6. In a closure for snap-on and snap-off interengagement with a beaded top container, a member made from self-sustaining thin resiliently flexible plastic material including a diaphragm for overlying the mouth of a container, an annular downwardly and outwardly sloping margin about said diaphragm joining a transversely arcuate formation providing an inwardly opening annular groove receptive of the container head in self adjusting snap-on resilient engagement, and an outwardly and downwardly inclined flared skirt extending from the outer and lower side of said arcuate groove formation generally in line with said margin and terminating in an angular continuously annular reinforcing terminal structure having an inwardly directed terminal formation, said margin and said skirt coacting with and through the respective opposite sides of said groove formation to maintain a resilient grip upon the container bead engaged within said groove formation, said groove formation projecting upwardly and outwardly relative to said margin and skirt for engagement thereon of the underside of the skirt of a superimposed closure in a stack of the closures and said angular terminal formation coacting in a stacked closure assembly to oppose the outer side of the groove formation of an underlying closure for stabilizing the stack.

References Cited in the file of this patent UNITED STATES PATENTS 2,391,346 Punte Dec. 18, 1945 2,493,086 Reifsnyder Ian. 3, 1950 2,497,870 Dennis Feb. 21, 1950 2,614,727 Robinson Oct. 21, 1952 2,748,968 Attler June 5, 1956 2,756,921 Sternau July 31, 1956

Patent Citations
Cited PatentFiling datePublication dateApplicantTitle
US2391346 *Apr 26, 1943Dec 18, 1945Continental Can CoCrown capped container
US2493086 *Feb 19, 1949Jan 3, 1950Lily Tulip Cup CorpSnap-on-cover
US2497870 *Jan 22, 1947Feb 21, 1950Crown Cork & Seal CoContainer closure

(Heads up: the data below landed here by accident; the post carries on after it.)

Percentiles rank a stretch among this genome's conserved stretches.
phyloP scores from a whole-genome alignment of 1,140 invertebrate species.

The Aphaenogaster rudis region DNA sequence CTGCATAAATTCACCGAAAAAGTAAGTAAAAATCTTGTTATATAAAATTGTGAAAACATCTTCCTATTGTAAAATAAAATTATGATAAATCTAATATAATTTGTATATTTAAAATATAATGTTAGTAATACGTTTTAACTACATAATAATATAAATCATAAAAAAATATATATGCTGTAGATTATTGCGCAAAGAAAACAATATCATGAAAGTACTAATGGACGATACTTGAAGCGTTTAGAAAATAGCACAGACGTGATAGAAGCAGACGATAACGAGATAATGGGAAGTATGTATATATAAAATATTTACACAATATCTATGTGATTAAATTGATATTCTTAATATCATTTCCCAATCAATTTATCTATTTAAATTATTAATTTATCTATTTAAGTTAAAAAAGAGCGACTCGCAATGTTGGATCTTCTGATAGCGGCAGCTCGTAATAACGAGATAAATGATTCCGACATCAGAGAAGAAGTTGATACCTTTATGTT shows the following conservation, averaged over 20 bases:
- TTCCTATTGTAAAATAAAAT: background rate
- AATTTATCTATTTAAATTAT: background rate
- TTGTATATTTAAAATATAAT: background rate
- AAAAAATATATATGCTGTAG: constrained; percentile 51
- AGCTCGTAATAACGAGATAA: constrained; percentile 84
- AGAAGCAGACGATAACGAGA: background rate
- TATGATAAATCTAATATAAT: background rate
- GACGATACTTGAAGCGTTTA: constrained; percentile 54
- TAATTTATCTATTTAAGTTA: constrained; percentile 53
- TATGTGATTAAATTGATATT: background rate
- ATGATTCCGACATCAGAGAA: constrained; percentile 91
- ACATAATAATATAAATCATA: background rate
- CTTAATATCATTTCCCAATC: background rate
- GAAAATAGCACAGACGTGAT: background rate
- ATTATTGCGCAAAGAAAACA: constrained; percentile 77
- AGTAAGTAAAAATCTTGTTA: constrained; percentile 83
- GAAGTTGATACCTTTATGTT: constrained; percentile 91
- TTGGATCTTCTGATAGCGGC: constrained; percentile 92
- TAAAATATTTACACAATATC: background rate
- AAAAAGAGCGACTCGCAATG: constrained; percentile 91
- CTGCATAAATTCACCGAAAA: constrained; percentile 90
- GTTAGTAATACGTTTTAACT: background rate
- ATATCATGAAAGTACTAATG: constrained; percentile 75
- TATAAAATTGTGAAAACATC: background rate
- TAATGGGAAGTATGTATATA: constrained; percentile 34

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US2748968 *Jun 2, 1955Jun 5, 1956Attler Anthony RContainer top with room for straw
US2756921 *May 21, 1952Jul 31, 1956Sternau Martin MClosure for receptacles
Referenced by
Citing PatentFiling datePublication dateApplicantTitle
US3023926 *Oct 22, 1959Mar 6, 1962Mid West Pak CorpContainer and closure therefor
US3048317 *Dec 27, 1961Aug 7, 1962Hugh M CochraneClosure cap for cups and like containers
US3065875 *Feb 19, 1960Nov 27, 1962Continental Can CoPlastic snap-on reclosure cover
US3101864 *Mar 9, 1961Aug 27, 1963Glickman Louis STransparent snap-on lid for meat display tray
US3107838 *Mar 16, 1960Oct 22, 1963Celluplastics IncBottom closure for a plastic container
US3128005 *Aug 4, 1961Apr 7, 1964Continental Can CoThin-walled containers and thin-walled closures for containers
US3128903 *Dec 13, 1963Apr 14, 1964 crisci
US3137409 *Jan 23, 1963Jun 16, 1964Sweetheart PlasticsContainer cover
US3178051 *Sep 26, 1962Apr 13, 1965Illinois Tool WorksContainer and lid
US3224575 *Apr 29, 1959Dec 21, 1965Jones & Co Inc R AProtective covers for cans, protective packages thereof and methods of forming and applying such covers
US3353708 *Mar 15, 1965Nov 21, 1967Sweetheart PlasticsDisposable plastic article
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US3464575 *Jan 26, 1967Sep 2, 1969Phillips Petroleum CoContainer closure
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US3533200 *Aug 29, 1967Oct 13, 1970Crane Canada LtdPrefabricated room assembly
US3661253 *Dec 4, 1969May 9, 1972Monsanto CoRetaining trays for semiconductor wafers and the like
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US3883036 *May 4, 1973May 13, 1975Continental Can CoSnap-on lid
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US4051951 *Jun 18, 1975Oct 4, 1977Phillips Petroleum CompanyPackage having means for providing coaxial alignment in a stack thereof
US4194645 *Oct 10, 1978Mar 25, 1980Nyman Mfg. Co.Container cover construction
US4346816 *Mar 25, 1980Aug 31, 1982ExpandetPlastic end cover for drums
US4421244 *Sep 8, 1981Dec 20, 1983Amhil Enterprises Ltd.Plastic lid for containers
US4574975 *Oct 4, 1984Mar 11, 1986Reynolds Metals CompanyResealable container closure
US4615459 *Jan 11, 1985Oct 7, 1986Solo Cup CompanyLid with drinking opening
US4793510 *Jul 13, 1987Dec 27, 1988Reynolds Metals CompanyResealable container closure
US7886762 *Jun 14, 2006Feb 15, 2011CWC Services, Inc.Method and apparatus for plumbing a tub and shower
US8047398 *Jun 22, 2007Nov 1, 2011Kraft Foods Global Brands LlcSnap overcap closure for a container
USRE28797 *Jul 30, 1975May 4, 1976Solo Cup CompanyLid
USRE32927 *Oct 6, 1987May 23, 1989Reynolds Metals CompanyResealable container closure
WO1980002273A1 *Mar 25, 1980Oct 30, 1980Expandet SaPlastic cover for barrel
WO2008104019A1 *Feb 26, 2008Sep 4, 2008Lid Power Pty LtdA locking system for the lids of containers
Classifications
U.S. Classification206/508, 206/515, 215/321, 220/781, 229/404, 229/906.1
International ClassificationB65D43/02
Cooperative ClassificationB65D2543/00027, B65D43/0212, B65D2543/00296, B65D2543/00527, B65D2543/00731, B65D2543/00638, B65D2543/00685, B65D2543/00796, B65D2543/00092, B65D2543/00537
European ClassificationB65D43/02S3E